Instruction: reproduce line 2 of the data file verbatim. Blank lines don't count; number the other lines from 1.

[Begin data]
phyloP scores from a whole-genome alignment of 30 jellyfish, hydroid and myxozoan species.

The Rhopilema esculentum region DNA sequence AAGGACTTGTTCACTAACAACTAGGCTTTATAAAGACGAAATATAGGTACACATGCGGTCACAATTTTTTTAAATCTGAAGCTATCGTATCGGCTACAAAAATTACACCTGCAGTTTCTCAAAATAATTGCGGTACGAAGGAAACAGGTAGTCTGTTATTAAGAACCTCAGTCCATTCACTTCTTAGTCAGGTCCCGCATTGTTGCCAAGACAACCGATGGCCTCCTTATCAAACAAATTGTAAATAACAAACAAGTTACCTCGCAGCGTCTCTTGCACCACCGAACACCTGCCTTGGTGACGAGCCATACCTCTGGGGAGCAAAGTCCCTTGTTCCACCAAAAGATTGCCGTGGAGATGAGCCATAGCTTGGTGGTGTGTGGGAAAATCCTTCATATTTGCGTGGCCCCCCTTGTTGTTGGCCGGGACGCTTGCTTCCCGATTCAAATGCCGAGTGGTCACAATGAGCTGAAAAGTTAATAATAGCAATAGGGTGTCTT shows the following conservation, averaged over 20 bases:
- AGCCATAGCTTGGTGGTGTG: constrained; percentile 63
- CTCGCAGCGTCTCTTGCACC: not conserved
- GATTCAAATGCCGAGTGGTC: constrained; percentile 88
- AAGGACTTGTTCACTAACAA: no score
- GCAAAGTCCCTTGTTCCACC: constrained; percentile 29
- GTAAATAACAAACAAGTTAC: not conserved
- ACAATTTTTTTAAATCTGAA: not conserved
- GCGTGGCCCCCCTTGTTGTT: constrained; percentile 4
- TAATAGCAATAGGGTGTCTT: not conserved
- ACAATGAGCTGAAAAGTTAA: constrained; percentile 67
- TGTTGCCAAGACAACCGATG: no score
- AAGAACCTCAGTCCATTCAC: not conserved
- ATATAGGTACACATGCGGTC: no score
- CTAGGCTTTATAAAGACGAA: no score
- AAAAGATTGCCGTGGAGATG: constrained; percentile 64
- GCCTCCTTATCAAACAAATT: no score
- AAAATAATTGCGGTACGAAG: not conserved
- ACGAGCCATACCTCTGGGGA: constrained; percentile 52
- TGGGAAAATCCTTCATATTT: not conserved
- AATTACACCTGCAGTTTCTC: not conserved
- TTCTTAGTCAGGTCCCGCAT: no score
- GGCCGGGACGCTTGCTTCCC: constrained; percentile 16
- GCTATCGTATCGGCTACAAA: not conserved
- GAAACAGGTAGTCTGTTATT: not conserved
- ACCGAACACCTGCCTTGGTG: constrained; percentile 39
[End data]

The Rhopilema esculentum region DNA sequence AAGGACTTGTTCACTAACAACTAGGCTTTATAAAGACGAAATATAGGTACACATGCGGTCACAATTTTTTTAAATCTGAAGCTATCGTATCGGCTACAAAAATTACACCTGCAGTTTCTCAAAATAATTGCGGTACGAAGGAAACAGGTAGTCTGTTATTAAGAACCTCAGTCCATTCACTTCTTAGTCAGGTCCCGCATTGTTGCCAAGACAACCGATGGCCTCCTTATCAAACAAATTGTAAATAACAAACAAGTTACCTCGCAGCGTCTCTTGCACCACCGAACACCTGCCTTGGTGACGAGCCATACCTCTGGGGAGCAAAGTCCCTTGTTCCACCAAAAGATTGCCGTGGAGATGAGCCATAGCTTGGTGGTGTGTGGGAAAATCCTTCATATTTGCGTGGCCCCCCTTGTTGTTGGCCGGGACGCTTGCTTCCCGATTCAAATGCCGAGTGGTCACAATGAGCTGAAAAGTTAATAATAGCAATAGGGTGTCTT shows the following conservation, averaged over 20 bases: